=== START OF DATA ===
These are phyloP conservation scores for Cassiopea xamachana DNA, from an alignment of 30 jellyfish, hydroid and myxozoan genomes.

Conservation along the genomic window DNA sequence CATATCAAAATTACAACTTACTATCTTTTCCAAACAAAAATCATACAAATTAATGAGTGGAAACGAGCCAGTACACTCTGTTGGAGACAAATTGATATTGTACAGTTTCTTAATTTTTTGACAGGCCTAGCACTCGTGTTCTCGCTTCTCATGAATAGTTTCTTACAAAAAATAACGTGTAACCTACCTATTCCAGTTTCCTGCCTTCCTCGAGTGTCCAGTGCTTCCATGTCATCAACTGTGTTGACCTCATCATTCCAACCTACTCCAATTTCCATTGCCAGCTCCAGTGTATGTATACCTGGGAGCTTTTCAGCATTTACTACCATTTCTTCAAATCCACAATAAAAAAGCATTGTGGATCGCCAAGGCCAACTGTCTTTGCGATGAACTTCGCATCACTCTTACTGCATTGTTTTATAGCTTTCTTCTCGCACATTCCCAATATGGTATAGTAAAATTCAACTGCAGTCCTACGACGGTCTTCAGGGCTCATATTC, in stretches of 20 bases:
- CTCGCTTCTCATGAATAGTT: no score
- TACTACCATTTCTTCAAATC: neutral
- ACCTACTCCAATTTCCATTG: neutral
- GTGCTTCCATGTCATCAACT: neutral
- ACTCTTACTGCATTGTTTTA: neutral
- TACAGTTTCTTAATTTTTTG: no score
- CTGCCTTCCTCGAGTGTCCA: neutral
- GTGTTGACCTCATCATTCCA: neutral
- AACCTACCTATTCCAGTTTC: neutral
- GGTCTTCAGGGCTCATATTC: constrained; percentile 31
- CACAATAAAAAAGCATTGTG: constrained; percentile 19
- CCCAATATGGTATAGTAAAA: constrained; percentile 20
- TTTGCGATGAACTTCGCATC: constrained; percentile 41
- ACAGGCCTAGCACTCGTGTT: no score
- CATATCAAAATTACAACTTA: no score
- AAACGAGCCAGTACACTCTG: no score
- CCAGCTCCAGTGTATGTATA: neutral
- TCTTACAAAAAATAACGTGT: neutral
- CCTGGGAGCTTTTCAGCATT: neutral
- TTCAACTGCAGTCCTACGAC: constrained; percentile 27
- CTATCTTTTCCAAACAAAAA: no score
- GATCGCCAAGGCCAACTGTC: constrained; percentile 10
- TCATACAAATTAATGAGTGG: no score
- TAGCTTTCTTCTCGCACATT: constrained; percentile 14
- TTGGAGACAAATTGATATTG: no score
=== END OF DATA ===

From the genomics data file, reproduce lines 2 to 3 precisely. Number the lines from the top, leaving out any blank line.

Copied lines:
Conservation along the genomic window DNA sequence CATATCAAAATTACAACTTACTATCTTTTCCAAACAAAAATCATACAAATTAATGAGTGGAAACGAGCCAGTACACTCTGTTGGAGACAAATTGATATTGTACAGTTTCTTAATTTTTTGACAGGCCTAGCACTCGTGTTCTCGCTTCTCATGAATAGTTTCTTACAAAAAATAACGTGTAACCTACCTATTCCAGTTTCCTGCCTTCCTCGAGTGTCCAGTGCTTCCATGTCATCAACTGTGTTGACCTCATCATTCCAACCTACTCCAATTTCCATTGCCAGCTCCAGTGTATGTATACCTGGGAGCTTTTCAGCATTTACTACCATTTCTTCAAATCCACAATAAAAAAGCATTGTGGATCGCCAAGGCCAACTGTCTTTGCGATGAACTTCGCATCACTCTTACTGCATTGTTTTATAGCTTTCTTCTCGCACATTCCCAATATGGTATAGTAAAATTCAACTGCAGTCCTACGACGGTCTTCAGGGCTCATATTC, in stretches of 20 bases:
- CTCGCTTCTCATGAATAGTT: no score